Introduction

In Musicians Pension Fund of Canada (Trustee of) v Kinross Gold Corporation,(1) the Ontario Court of Appeal considered an appeal of the dismissal of a proposed securities class action based on common law and statutory misrepresentation claims. In Canada, securities legislation such as the Ontario Securities Act(2) establishes that security holders have a right of action for misrepresentation in a reporting issuer's public disclosure or for a failure to make timely disclosure. However, the act also requires plaintiffs to seek leave from the court in order to pursue such a claim. Plaintiffs must establish that the claim has been brought in good faith and that there is a reasonable possibility that the claim will succeed at trial. The purpose of this leave requirement is to prevent 'strike suits' or unmeritorious claims from proceeding and to protect defendants from the expenses associated with defending such claims. While the jurisprudence has generally established that the leave requirement under the act is a relatively low threshold, certain claims have been struck for failing to meet this preliminary hurdle.

In addition, plaintiffs often combine statutory claims with common law negligent misrepresentation claims. However, there was a split in the jurisprudence at the lower-court level as to whether such claims could meet the test for certification as a class action and, in particular, the preferable procedure element of the test. This split looks to have been resolved by the appeal court in Kinross and in its earlier decision in Green v Canadian Imperial Bank of Commerce.(3) In both decisions, the court held that common law negligent misrepresentation claims give rise to too many individual issues, with the result that they are not suitable for certification as class actions. In addition, notwithstanding the relatively low threshold for leave in respect of the statutory claim, the court in Kinross dismissed the appeal and upheld the motion judge's decision rejecting the plaintiff's motion for leave to proceed with the statutory claim. Thus, the court's decision represents good news for defendants in proposed securities class actions.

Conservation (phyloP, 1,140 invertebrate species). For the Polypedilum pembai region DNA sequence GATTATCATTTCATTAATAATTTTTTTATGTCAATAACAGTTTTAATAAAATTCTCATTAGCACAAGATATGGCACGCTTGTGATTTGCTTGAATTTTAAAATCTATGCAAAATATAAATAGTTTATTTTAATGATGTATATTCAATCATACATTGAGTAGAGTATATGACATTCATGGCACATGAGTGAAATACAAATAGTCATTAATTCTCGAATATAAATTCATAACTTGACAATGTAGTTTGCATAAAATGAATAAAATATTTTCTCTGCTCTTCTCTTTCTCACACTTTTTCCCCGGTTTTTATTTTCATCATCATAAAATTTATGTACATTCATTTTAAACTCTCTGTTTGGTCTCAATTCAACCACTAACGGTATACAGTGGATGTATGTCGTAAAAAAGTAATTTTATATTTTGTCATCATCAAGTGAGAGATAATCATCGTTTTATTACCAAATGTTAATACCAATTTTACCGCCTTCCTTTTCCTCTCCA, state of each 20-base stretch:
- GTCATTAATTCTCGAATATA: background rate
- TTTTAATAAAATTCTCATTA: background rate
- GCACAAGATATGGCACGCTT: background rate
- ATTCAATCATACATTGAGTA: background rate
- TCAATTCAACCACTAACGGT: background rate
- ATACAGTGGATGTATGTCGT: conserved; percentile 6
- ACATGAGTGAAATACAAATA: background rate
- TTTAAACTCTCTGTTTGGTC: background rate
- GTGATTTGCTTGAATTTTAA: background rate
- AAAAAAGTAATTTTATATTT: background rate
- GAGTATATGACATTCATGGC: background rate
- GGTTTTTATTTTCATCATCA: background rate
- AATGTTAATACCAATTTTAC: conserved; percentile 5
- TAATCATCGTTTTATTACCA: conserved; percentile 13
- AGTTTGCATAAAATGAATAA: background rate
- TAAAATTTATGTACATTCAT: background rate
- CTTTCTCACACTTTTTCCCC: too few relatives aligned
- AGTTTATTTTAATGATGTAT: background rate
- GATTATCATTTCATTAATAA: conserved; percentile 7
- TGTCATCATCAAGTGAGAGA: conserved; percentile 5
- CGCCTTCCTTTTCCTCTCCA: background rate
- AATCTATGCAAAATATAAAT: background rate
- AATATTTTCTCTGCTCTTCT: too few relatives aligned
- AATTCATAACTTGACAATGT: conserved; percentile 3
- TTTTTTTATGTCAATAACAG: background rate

Facts

The appellant, the trustee of the Musicians' Pension Fund of Canada, purchased shares in Kinross Gold Corporation (KGC). In 2012 Musicians' Pension Fund commenced a class action against KGC and four corporate officers, seeking damages in the amount of C$4 billion for alleged statutory and common law misrepresentations regarding two gold mines owned by KGC.

Musicians' Pension Fund alleged that KGC's public disclosure concerning the mines was misleading in two key respects:

  • The value of the goodwill of the mines was overstated and KGC had failed to record a goodwill impairment charge on a timely basis (the goodwill impairment claim); and
  • A planned expansion project for one mine had an unrealistic schedule that was not being adhered to (the expansion claim).

Lower-court decision

Musicians' Pension Fund brought a motion for leave to commence an action for misrepresentation under Section 138.3(1) of the act. As noted above, leave to commence the action is required by Section 138.8(1), which provides that the court will grant leave only where it is satisfied that:

  • the action is being brought in good faith; and
  • there is a reasonable possibility that the action will be resolved at trial in favour of the plaintiff.

Musicians' Pension Fund also sought to certify its common law misrepresentation action as a class proceeding under Section 5 of the Class Proceedings Act 1992.(4)

The motion judge dismissed the leave motion on the basis that there was no possibility – let alone a reasonable possibility – that the goodwill impairment claim would succeed at trial because the expert accounting evidence relied on by Musicians' Pension Fund was fatally flawed. The motion judge therefore concluded that there was no factual basis for the claim. In addition, the expansion claim had not been pleaded by Musicians' Pension Fund and so was not considered by the motion judge.

The motion judge also refused to certify the common law claim as a class proceeding, reasoning that because leave to proceed with the statutory claims had been denied, it necessarily followed that the common law claim failed to satisfy the certification criteria.

Appeal decision

Musicians' Pension Fund appealed the leave and certification rulings, arguing that the motion judge had erred:

  • in finding that there was no reasonable possibility that the goodwill impairment claim could succeed at trial;
  • by refusing to consider the expansion claim; and
  • by denying certification of the common law negligent misrepresentation claims solely on the basis of his refusal to grant leave to proceed with the statutory claims.

The Ontario Court of Appeal ultimately dismissed the appeal.

Leave requirement

The court agreed with the motion judge that there was no reasonable possibility that the goodwill impairment claim could succeed at trial. The court confirmed that the reasonable possibility requirement for leave under Section 138.8 of the act is a relatively low threshold; however, the court emphasised that it is a merits-based leave test that requires weighing the evidence adduced on the leave motion. The evidence is to be evaluated by the motion judge, which includes examining the factual underpinnings of the evidence and assessing its reliability. Further, the reasonableness inquiry is to be based on the evidentiary record as filed, without speculating on possible future, unknown evidence.